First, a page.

Baby, it’s cold outside. “Heat”, by New Zealand playwright Linda Chanwai-Earle, returns to Wellington after its 2008 debut at Bats. I didn’t quite know what to expect of this icy Antarctic tale, but I ended up really enjoying it, and found it surprisingly moving.
Set in an isolated research hut in Antarctica, it focuses on couple Stella and John. They’re both scientists – she studies penguins and he the ozone hole – and they’re alone together for the pitchblack Antarctic winter. There’s been a tragedy in their past, and the claustrophobia of spending six months isolated in a tiny hut in a dark climate soon takes its toll.
But they are not alone. The third character is Bob the penguin, a favourite of Stella’s from a previous visit. He’s poorly and so Stella lets him live in their hut, much to John’s annoyance – it’s a tiny hut and Bob’s a big ol’ emperor penguin.
“Heat” has a real magical feeling to it. The set uses minimal lighting to great effect, and Gareth Farr’s sound design brings an atmospheric edge. And the theatre itself had its airconditioning cranked down low to add to the icy mood – not unpleasantly cold, butif it’s a hot summer’s day, make sure you’re wearing more than a t-shirt.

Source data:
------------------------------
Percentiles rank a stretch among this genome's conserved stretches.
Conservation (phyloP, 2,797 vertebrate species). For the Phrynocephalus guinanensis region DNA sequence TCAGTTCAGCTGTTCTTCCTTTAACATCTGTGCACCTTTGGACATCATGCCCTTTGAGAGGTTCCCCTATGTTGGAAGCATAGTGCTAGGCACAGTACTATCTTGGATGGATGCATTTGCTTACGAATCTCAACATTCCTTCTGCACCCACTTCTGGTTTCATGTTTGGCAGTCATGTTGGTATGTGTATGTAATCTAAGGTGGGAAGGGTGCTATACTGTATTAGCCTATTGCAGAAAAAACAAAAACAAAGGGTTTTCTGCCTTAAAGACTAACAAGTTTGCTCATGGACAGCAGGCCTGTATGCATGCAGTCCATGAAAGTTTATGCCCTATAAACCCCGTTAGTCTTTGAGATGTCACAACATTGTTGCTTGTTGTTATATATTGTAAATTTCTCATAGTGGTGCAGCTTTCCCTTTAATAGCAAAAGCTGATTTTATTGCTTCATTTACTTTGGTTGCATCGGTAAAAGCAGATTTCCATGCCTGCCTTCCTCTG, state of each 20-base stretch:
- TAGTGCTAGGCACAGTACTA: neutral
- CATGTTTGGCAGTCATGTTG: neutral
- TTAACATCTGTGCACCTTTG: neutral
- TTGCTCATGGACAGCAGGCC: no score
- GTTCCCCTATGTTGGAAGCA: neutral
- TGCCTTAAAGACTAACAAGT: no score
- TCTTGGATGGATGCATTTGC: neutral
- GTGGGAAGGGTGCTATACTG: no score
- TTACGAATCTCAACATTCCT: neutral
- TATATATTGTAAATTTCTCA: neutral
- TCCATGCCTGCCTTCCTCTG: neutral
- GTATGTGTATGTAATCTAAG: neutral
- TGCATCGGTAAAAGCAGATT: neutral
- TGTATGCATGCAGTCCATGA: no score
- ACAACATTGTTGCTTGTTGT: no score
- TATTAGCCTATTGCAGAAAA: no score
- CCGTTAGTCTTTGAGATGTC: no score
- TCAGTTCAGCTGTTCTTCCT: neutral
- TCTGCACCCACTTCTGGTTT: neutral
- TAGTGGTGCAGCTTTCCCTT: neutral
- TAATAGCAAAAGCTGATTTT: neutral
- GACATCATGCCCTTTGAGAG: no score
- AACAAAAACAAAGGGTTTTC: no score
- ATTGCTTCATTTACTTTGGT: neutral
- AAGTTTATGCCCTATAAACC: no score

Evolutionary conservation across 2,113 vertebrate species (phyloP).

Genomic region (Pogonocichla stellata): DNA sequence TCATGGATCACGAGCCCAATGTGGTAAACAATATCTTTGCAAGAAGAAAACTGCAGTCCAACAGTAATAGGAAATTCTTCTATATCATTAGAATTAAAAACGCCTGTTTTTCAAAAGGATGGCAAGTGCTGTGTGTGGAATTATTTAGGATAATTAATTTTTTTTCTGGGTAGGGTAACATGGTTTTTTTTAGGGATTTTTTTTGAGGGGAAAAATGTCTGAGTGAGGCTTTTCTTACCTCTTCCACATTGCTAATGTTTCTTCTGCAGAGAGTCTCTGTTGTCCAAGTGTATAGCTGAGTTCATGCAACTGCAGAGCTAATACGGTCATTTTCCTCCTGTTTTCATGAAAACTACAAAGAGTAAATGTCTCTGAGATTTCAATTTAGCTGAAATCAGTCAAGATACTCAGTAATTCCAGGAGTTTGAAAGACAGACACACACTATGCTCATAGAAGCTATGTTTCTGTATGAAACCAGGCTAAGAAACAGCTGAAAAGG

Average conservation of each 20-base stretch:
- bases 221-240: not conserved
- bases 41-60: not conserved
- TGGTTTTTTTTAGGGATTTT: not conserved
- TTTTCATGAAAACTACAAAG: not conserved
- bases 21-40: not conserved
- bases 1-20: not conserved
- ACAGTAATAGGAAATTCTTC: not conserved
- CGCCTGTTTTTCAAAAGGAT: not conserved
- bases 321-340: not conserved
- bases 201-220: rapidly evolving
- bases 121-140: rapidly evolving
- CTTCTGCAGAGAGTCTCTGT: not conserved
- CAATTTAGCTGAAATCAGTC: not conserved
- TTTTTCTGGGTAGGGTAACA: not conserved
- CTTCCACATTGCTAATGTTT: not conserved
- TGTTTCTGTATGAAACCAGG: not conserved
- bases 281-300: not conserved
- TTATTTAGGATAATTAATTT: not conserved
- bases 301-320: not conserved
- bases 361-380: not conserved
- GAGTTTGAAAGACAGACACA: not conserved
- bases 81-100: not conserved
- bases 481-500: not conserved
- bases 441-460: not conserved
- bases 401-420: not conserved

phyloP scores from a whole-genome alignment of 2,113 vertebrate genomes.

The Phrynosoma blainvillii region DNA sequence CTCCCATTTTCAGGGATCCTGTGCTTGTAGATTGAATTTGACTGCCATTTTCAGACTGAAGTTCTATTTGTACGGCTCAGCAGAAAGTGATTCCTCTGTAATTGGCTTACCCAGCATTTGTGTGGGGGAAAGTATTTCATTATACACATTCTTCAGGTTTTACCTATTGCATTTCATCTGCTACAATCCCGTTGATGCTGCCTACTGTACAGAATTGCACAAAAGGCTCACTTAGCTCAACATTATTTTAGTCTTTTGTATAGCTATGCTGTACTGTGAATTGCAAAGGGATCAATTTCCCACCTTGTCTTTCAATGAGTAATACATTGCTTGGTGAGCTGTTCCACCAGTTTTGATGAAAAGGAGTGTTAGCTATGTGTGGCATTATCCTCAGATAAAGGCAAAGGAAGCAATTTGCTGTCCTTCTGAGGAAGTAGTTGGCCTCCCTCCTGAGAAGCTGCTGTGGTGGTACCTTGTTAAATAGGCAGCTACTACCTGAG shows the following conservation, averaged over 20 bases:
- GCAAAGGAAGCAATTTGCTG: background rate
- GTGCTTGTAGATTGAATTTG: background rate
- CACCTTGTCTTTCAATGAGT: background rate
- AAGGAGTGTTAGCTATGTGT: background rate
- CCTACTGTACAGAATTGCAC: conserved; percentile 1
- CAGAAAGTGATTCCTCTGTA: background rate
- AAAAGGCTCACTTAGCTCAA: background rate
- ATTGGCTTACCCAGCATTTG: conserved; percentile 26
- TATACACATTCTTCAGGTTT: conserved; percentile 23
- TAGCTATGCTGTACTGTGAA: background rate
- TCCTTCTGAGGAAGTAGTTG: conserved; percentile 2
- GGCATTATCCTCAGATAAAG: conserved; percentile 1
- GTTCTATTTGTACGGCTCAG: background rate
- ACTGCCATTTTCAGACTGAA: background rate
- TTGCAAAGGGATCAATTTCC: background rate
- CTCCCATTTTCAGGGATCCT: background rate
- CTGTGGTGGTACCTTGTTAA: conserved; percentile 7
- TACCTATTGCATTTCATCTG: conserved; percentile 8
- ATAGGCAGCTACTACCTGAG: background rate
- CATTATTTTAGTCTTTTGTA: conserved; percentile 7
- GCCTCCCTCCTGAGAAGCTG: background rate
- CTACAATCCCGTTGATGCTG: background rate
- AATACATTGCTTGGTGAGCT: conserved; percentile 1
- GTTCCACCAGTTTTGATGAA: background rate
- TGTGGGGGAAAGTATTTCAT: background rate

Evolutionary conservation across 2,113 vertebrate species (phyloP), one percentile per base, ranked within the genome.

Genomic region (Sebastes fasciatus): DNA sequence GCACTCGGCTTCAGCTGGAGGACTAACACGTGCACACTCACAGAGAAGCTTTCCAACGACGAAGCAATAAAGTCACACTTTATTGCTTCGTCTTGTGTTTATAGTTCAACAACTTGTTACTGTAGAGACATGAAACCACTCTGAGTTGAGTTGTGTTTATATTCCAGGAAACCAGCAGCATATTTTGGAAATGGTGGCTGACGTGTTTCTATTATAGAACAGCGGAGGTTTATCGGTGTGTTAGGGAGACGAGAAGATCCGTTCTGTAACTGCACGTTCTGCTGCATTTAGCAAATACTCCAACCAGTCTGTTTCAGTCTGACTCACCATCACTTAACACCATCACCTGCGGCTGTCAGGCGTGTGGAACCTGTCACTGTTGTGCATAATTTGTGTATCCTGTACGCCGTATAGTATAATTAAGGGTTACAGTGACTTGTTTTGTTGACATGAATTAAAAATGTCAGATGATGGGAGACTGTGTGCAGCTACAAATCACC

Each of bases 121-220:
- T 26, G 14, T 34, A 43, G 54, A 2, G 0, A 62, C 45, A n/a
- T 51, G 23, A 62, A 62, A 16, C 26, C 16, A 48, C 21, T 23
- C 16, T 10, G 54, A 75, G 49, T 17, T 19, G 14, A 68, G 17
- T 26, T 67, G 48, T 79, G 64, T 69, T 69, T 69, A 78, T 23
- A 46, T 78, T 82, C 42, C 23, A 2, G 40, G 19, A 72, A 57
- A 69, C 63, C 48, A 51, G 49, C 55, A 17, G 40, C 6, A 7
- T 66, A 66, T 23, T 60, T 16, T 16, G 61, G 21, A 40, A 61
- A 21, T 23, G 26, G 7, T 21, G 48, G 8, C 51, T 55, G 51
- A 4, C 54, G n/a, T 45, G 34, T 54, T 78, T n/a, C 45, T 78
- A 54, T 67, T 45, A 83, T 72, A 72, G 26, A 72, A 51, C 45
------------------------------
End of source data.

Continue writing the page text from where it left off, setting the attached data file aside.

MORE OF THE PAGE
The cast is superb, with Kate Prior as Stella, Simon Vincent as John, and Bryon Coll as Bob. Bryon Coll is not only naked, apart from some penguiny body paint, he also manages to, well, act like a penguin, to the point where it’s very easy to forget you’re looking at a naked man, rather than an actual penguin.
But despite all the magical flourishes, at the heart of Heat is a very simple yet strong story of a relationship between a woman and a man. I highly recommend Heat.
And you may have noticed a shipping container out the back of Circa. It has a wind-powered turbine and solar panels, which are directly fed into the Circa Two theatre, meaning the entire play is powered off the grid.
It’s a cool concept, and ties in with both the play’s Antarctic hut setting, and also the need for sustainable energy sources.
- Heat plays at Circa Theatre until 19 February.